A number of years ago a dear friend was in a horrible car accident, and two of her three small children were killed. There were no words of comfort worthy of her grief. So we sat in tear-filled silence for a long, long time. Then quietly I asked her, “What do you think Jesus is doing right now?” She shrugged. “Weeping,” I whispered.
Jesus sits with us in our sorrows. He understands our disappointments and carries us through the unimaginable.
When the mental illness that has enslaved our loved ones lures them into drugs, we grieve. When impulsivity pulls them into financial ruin, we cry. When untreated psychosis throws them into danger, we tremble. When depression swallows them, we mourn. When we imagine who they could have been, we weep.
And with us, each time, is Jesus.
In the book of James, we are admonished to not “grieve the Holy Spirit.” I’ve often wondered why it doesn’t say, “Do not anger the Holy Spirit.” Perhaps the Holy Spirit expresses the tender heart of the Trinity. Perhaps, like a weary mother, He sees the failure, foolishness and frailty of His children and longs for better for them. Perhaps His heart breaks over our heartbreak.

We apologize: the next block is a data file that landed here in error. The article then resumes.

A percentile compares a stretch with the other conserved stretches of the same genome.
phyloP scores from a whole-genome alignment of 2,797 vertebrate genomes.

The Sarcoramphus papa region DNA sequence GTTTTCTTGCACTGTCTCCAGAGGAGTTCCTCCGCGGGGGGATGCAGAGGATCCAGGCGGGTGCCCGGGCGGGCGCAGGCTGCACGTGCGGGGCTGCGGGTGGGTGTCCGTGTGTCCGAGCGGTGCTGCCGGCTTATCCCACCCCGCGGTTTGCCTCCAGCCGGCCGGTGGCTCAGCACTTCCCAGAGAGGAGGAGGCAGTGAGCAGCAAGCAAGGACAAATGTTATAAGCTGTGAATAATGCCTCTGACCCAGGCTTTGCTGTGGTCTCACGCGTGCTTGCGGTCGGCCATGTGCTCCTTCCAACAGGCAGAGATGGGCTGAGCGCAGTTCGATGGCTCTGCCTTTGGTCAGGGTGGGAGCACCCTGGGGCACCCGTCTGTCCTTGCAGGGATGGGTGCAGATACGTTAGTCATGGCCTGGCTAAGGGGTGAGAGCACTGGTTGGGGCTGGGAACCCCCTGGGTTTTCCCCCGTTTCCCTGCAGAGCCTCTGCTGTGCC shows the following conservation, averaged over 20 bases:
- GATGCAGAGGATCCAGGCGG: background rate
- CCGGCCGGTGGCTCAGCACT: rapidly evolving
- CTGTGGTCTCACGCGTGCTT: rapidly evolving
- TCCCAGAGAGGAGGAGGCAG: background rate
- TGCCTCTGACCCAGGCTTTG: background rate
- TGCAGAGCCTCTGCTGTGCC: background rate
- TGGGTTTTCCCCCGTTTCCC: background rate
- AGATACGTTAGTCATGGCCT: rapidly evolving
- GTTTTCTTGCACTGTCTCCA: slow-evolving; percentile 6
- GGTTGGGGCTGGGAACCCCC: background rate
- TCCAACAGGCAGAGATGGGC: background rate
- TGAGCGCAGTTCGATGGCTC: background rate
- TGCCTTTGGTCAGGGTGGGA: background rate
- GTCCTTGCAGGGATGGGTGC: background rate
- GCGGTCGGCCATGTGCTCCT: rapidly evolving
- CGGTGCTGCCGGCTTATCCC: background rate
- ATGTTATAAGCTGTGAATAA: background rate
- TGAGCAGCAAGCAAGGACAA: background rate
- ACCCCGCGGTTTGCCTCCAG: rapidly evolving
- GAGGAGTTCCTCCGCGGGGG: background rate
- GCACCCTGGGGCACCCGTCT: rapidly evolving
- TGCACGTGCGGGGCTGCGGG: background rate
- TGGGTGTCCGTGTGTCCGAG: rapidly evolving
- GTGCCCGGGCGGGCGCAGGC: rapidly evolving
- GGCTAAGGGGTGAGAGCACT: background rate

There are so many uncounted costs with mental illness—so much loss that doesn’t show up in government statistics or nonprofit surveys. As caregivers we absorb the cost of sleepless nights, of restless days, of stunned silent stares into the distance. We carry in our bodies the fatigue of stress. Continually we have to remind ourselves to not be overcome by the weight of the burden.
We have to walk the tightrope of healthy grieving and unhealthy self-pity. Often they feel the same. We need to distinguish between hopeless despair and reasonable reality. Sometimes we lack discernment to recognize when too much is too much and then seek help for ourselves.
Grief is a heavy load that Jesus offers to carry for us. And I wonder if sometimes he doesn’t offer to give us a break while He does the weeping. He carries our sorrows. He bottles our tears. He replaces our spirit of heaviness with a garland of praise. And He never, ever, never, ever leaves us to grieve alone.
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